Tips for Sewers Valdosta GA

Use a walking foot when stitching faux fur to faux leather or suede. This prevents the layers from shifting and stretching as they're sewn. Also, be sure to use a press cloth when ironing faux fur to prevent it from melting. Steam will also melt the material. Read on for more sewing tips.

Classic Art & Frame Co
(229) 244-1143
1601 Baytree Rd Ste D
Valdosta, GA
 
It's A Photo Shoot
(229) 245-4898
1327a Ponderosa Dr
Valdosta, GA
 
Hobby Lobby Creative Centers
(229) 671-1410
1000 N Saint Augustine Rd
Valdosta, GA
 
Rabbit Moon Yarn
(229) 794-8162
102 N. Church Street
Hahira, GA
 
Hobby Lobby
(678) 476-3967
1825 Rockbridge Road
Stone Mountain, GA
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Framing Workshop
(229) 244-1143
1601 Baytree Rd Ste D
Valdosta, GA
 
Michaels-Arts & Crafts
(229) 241-9211
1200 N Saint Augustine Rd
Valdosta, GA
 
House Of Ten Thousand Picture Frames
(229) 244-9651
3338 Country Club Rd Ste G
Valdosta, GA
 
Hobby Lobby
(706) 729-6773
230 Robert C Daniel Junior Parkway
Augusta, GA
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  • Pricing 4
  • Helpfulness of Staff 4.5


Walmart Supercenter
(706) 292-0838
825 Cartersville Highway Southeast
Rome, GA
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  • Helpfulness of Staff 5


Tips for Sewers

Faux Fuss
Use a walking foot when stitching faux fur to faux leather or suede. This prevents the layers from shifting and stretching as they're sewn. Also, be sure to use a press cloth when ironing faux fur to prevent it from melting. Steam will also melt the material.

Kiddos Sew, Too!
There are plenty of sewing projects to do with children. Embellishing greeting cards on the machine, stitching pillow cases and creating gift bags or Christmas stockings are just a few fun and easy ideas. Let children pick their own fabrics from your stash—how exciting!

Sturdy Shoulders
Prevent stretched shoulder seams when making unlined coats by stabilizing the seam with 1/4"-wide fusible tape, but don't overdo it! Stabilizing one side of the seam is sufficient, as the seam weight will accumulate and become too heavy if you do both.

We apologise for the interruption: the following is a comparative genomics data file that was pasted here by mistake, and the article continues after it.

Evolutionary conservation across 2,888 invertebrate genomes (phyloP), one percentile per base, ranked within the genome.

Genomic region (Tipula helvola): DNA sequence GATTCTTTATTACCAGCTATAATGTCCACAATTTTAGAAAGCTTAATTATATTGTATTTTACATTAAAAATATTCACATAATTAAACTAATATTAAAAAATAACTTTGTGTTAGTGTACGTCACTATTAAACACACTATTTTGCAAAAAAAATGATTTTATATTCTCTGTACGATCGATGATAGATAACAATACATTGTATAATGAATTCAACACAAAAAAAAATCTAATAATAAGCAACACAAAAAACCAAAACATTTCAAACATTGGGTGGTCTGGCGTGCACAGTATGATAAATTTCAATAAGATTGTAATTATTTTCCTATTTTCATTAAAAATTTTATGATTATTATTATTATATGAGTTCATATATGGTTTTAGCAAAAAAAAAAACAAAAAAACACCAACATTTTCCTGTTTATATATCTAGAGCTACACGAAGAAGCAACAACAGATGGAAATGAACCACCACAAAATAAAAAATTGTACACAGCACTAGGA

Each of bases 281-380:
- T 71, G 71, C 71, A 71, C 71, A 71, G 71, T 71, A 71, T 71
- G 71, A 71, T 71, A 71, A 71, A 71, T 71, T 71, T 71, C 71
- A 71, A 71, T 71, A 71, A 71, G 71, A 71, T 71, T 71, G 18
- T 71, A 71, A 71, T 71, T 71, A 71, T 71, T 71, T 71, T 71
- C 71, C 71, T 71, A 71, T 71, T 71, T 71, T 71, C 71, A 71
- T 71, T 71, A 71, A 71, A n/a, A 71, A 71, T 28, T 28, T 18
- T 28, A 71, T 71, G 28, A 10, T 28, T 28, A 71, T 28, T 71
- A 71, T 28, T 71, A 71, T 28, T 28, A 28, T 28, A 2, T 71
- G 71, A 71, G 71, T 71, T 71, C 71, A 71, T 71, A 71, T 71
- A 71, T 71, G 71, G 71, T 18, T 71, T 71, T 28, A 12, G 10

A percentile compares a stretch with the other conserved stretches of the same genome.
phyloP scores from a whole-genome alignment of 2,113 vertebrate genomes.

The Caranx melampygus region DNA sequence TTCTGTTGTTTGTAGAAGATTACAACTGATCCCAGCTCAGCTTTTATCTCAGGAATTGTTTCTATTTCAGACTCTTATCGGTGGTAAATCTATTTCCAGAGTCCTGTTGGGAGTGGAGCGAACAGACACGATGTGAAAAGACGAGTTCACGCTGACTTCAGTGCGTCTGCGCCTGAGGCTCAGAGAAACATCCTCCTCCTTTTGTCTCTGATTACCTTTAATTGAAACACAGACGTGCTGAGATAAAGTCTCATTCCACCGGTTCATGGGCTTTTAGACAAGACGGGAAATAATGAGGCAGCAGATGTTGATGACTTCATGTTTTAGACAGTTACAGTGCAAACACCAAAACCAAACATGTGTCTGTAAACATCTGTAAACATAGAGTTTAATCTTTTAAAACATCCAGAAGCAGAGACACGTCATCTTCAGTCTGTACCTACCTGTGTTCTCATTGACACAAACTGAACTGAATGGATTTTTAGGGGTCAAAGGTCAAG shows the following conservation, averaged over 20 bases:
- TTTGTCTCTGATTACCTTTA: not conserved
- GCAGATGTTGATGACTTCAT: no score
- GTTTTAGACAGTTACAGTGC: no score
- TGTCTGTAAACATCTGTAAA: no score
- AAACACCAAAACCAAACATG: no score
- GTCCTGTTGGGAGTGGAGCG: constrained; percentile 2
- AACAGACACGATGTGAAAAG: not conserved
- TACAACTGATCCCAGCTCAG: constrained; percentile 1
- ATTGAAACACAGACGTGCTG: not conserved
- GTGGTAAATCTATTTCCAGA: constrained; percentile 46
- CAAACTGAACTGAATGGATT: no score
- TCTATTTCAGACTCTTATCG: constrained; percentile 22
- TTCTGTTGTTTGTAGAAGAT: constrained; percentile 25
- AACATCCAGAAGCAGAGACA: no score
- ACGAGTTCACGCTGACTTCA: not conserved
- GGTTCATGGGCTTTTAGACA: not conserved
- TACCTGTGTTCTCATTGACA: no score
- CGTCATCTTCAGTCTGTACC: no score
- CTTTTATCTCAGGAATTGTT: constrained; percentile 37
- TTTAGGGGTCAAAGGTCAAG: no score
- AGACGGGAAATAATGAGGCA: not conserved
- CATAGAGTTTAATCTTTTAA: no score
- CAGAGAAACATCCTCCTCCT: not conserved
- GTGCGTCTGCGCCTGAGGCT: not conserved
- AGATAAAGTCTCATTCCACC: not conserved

Very Velvet
For hemming velvet invisibly, a bias strip is a must. Sandwich a bias strip of mohair or cotton flannel that’s 1/2" wider than the hem between the two velvet layers. Position the strip above the hem crease. Invisibly hem the bias strip to the velvet upper and lower edges. Stitching the velvet only to the bias strip will make seams crisp and clean.

Memoirs of a Corset
When making corsets, keep in mind that boning is used for support and is only needed if the corset doesn’t have straps. If you use polyester boning, seal the ends of the plastic bones with a match, making sure to round the edges. Cover the ends with fabric scraps or ribbon to avoid tears in the fabric and prevent discomfort while wearing the corset.

Better than Beeswax
Don't run thread through beeswax to prevent tangling during hemming.The thread will inevitably become too bulky and visible. Instead, use Thread Heaven, a thread conditioner and protector. Visit threadheaven.com to purchase.

Peek-a-boo Lining
A swing tack is a great way to attach loose lining in a coat or pair of pants.The tack keeps the lining from peeking out when you sit down but allows it to maintain movement. Use a 1/2"-long swing tack in pants or on leg seams and a 1"-long swing tack on coat seam allowances. A traditional swing tack is made by finger-crocheting a length of double thread. Attach one end of the tack to the lining upper edge and the opposite end to the garment hem allowance upper edge. To save time, use a serged thread tail instead of fingercrocheting the thread.

Button Bust
When a pattern calls for a certain number or size of buttons, don't worry! Check your button stash and improvise if you don't have exactly what you need. If I'm ever short, I eliminate a buttonhole or two and redistribute the button spacing. Always have a button at the neckline, the bust center and 1" above the waist (this places less emphasis on your tummy). See page 12 for a peak at Sandra Betzina's new weekly online television show!

Appeared in: April/May 2009 Issue

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